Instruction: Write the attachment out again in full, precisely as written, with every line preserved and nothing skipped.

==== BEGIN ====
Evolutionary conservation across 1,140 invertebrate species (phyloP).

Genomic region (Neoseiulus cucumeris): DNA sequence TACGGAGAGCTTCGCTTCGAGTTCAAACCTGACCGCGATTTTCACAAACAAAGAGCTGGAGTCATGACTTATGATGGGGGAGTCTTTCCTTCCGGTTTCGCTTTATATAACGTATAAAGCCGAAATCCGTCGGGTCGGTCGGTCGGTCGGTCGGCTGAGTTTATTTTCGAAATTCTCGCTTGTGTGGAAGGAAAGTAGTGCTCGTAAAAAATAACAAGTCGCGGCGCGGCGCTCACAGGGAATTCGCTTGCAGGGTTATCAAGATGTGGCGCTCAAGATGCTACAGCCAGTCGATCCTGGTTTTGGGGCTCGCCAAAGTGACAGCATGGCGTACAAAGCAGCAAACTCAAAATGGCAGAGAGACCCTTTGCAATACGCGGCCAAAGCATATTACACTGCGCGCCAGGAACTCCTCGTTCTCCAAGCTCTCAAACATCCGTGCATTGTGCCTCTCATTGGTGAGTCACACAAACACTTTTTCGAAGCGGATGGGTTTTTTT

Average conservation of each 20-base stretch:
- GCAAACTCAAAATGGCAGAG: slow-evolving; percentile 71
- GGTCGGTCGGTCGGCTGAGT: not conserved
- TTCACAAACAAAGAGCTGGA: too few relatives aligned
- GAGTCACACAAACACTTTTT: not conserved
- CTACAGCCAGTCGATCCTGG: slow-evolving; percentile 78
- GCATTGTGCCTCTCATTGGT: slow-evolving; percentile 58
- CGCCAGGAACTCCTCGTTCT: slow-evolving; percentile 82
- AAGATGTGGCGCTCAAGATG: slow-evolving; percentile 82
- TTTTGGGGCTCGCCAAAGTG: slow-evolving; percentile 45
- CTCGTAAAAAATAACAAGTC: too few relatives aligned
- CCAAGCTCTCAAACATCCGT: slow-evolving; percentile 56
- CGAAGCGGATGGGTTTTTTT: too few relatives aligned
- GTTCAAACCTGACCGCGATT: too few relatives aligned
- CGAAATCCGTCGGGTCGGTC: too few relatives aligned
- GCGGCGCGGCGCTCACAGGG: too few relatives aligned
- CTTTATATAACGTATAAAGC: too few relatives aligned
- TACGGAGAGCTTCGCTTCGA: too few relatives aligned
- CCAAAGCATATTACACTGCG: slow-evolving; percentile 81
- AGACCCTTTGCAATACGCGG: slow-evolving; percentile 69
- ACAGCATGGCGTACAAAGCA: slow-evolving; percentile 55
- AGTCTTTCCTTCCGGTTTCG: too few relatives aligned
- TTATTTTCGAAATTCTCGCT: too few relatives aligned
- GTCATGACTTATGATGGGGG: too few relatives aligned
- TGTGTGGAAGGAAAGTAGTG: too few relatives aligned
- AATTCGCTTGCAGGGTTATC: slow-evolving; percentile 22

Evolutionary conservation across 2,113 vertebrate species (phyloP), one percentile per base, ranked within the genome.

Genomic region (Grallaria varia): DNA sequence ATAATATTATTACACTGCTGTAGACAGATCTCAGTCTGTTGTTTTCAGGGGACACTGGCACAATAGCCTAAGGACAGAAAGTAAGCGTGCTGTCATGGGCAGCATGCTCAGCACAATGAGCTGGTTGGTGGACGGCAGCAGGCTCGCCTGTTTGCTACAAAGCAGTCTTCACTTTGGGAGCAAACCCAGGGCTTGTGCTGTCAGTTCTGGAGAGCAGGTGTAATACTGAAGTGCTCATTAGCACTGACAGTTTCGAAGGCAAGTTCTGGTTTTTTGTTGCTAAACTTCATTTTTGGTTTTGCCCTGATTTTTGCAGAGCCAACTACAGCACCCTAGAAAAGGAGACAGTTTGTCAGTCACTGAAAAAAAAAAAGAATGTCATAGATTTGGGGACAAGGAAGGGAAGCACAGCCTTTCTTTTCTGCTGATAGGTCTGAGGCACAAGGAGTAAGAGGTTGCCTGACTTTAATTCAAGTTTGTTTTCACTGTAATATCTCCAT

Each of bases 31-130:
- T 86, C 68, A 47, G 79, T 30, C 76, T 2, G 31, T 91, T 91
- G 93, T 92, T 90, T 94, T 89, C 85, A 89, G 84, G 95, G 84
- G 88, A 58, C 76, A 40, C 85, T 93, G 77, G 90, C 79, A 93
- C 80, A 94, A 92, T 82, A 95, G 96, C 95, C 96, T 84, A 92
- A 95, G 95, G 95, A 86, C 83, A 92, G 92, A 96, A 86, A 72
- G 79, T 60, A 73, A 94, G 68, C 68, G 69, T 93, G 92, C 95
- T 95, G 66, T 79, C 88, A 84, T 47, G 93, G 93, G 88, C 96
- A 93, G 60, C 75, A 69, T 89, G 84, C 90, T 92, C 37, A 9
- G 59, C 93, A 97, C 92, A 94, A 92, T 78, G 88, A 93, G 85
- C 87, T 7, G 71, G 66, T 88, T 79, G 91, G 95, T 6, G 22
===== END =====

Evolutionary conservation across 1,140 invertebrate species (phyloP).

Genomic region (Neoseiulus cucumeris): DNA sequence TACGGAGAGCTTCGCTTCGAGTTCAAACCTGACCGCGATTTTCACAAACAAAGAGCTGGAGTCATGACTTATGATGGGGGAGTCTTTCCTTCCGGTTTCGCTTTATATAACGTATAAAGCCGAAATCCGTCGGGTCGGTCGGTCGGTCGGTCGGCTGAGTTTATTTTCGAAATTCTCGCTTGTGTGGAAGGAAAGTAGTGCTCGTAAAAAATAACAAGTCGCGGCGCGGCGCTCACAGGGAATTCGCTTGCAGGGTTATCAAGATGTGGCGCTCAAGATGCTACAGCCAGTCGATCCTGGTTTTGGGGCTCGCCAAAGTGACAGCATGGCGTACAAAGCAGCAAACTCAAAATGGCAGAGAGACCCTTTGCAATACGCGGCCAAAGCATATTACACTGCGCGCCAGGAACTCCTCGTTCTCCAAGCTCTCAAACATCCGTGCATTGTGCCTCTCATTGGTGAGTCACACAAACACTTTTTCGAAGCGGATGGGTTTTTTT

Average conservation of each 20-base stretch:
- GCAAACTCAAAATGGCAGAG: slow-evolving; percentile 71
- GGTCGGTCGGTCGGCTGAGT: not conserved
- TTCACAAACAAAGAGCTGGA: too few relatives aligned
- GAGTCACACAAACACTTTTT: not conserved
- CTACAGCCAGTCGATCCTGG: slow-evolving; percentile 78
- GCATTGTGCCTCTCATTGGT: slow-evolving; percentile 58
- CGCCAGGAACTCCTCGTTCT: slow-evolving; percentile 82
- AAGATGTGGCGCTCAAGATG: slow-evolving; percentile 82
- TTTTGGGGCTCGCCAAAGTG: slow-evolving; percentile 45
- CTCGTAAAAAATAACAAGTC: too few relatives aligned
- CCAAGCTCTCAAACATCCGT: slow-evolving; percentile 56
- CGAAGCGGATGGGTTTTTTT: too few relatives aligned
- GTTCAAACCTGACCGCGATT: too few relatives aligned
- CGAAATCCGTCGGGTCGGTC: too few relatives aligned
- GCGGCGCGGCGCTCACAGGG: too few relatives aligned
- CTTTATATAACGTATAAAGC: too few relatives aligned
- TACGGAGAGCTTCGCTTCGA: too few relatives aligned
- CCAAAGCATATTACACTGCG: slow-evolving; percentile 81
- AGACCCTTTGCAATACGCGG: slow-evolving; percentile 69
- ACAGCATGGCGTACAAAGCA: slow-evolving; percentile 55
- AGTCTTTCCTTCCGGTTTCG: too few relatives aligned
- TTATTTTCGAAATTCTCGCT: too few relatives aligned
- GTCATGACTTATGATGGGGG: too few relatives aligned
- TGTGTGGAAGGAAAGTAGTG: too few relatives aligned
- AATTCGCTTGCAGGGTTATC: slow-evolving; percentile 22

Evolutionary conservation across 2,113 vertebrate species (phyloP), one percentile per base, ranked within the genome.

Genomic region (Grallaria varia): DNA sequence ATAATATTATTACACTGCTGTAGACAGATCTCAGTCTGTTGTTTTCAGGGGACACTGGCACAATAGCCTAAGGACAGAAAGTAAGCGTGCTGTCATGGGCAGCATGCTCAGCACAATGAGCTGGTTGGTGGACGGCAGCAGGCTCGCCTGTTTGCTACAAAGCAGTCTTCACTTTGGGAGCAAACCCAGGGCTTGTGCTGTCAGTTCTGGAGAGCAGGTGTAATACTGAAGTGCTCATTAGCACTGACAGTTTCGAAGGCAAGTTCTGGTTTTTTGTTGCTAAACTTCATTTTTGGTTTTGCCCTGATTTTTGCAGAGCCAACTACAGCACCCTAGAAAAGGAGACAGTTTGTCAGTCACTGAAAAAAAAAAAGAATGTCATAGATTTGGGGACAAGGAAGGGAAGCACAGCCTTTCTTTTCTGCTGATAGGTCTGAGGCACAAGGAGTAAGAGGTTGCCTGACTTTAATTCAAGTTTGTTTTCACTGTAATATCTCCAT

Each of bases 31-130:
- T 86, C 68, A 47, G 79, T 30, C 76, T 2, G 31, T 91, T 91
- G 93, T 92, T 90, T 94, T 89, C 85, A 89, G 84, G 95, G 84
- G 88, A 58, C 76, A 40, C 85, T 93, G 77, G 90, C 79, A 93
- C 80, A 94, A 92, T 82, A 95, G 96, C 95, C 96, T 84, A 92
- A 95, G 95, G 95, A 86, C 83, A 92, G 92, A 96, A 86, A 72
- G 79, T 60, A 73, A 94, G 68, C 68, G 69, T 93, G 92, C 95
- T 95, G 66, T 79, C 88, A 84, T 47, G 93, G 93, G 88, C 96
- A 93, G 60, C 75, A 69, T 89, G 84, C 90, T 92, C 37, A 9
- G 59, C 93, A 97, C 92, A 94, A 92, T 78, G 88, A 93, G 85
- C 87, T 7, G 71, G 66, T 88, T 79, G 91, G 95, T 6, G 22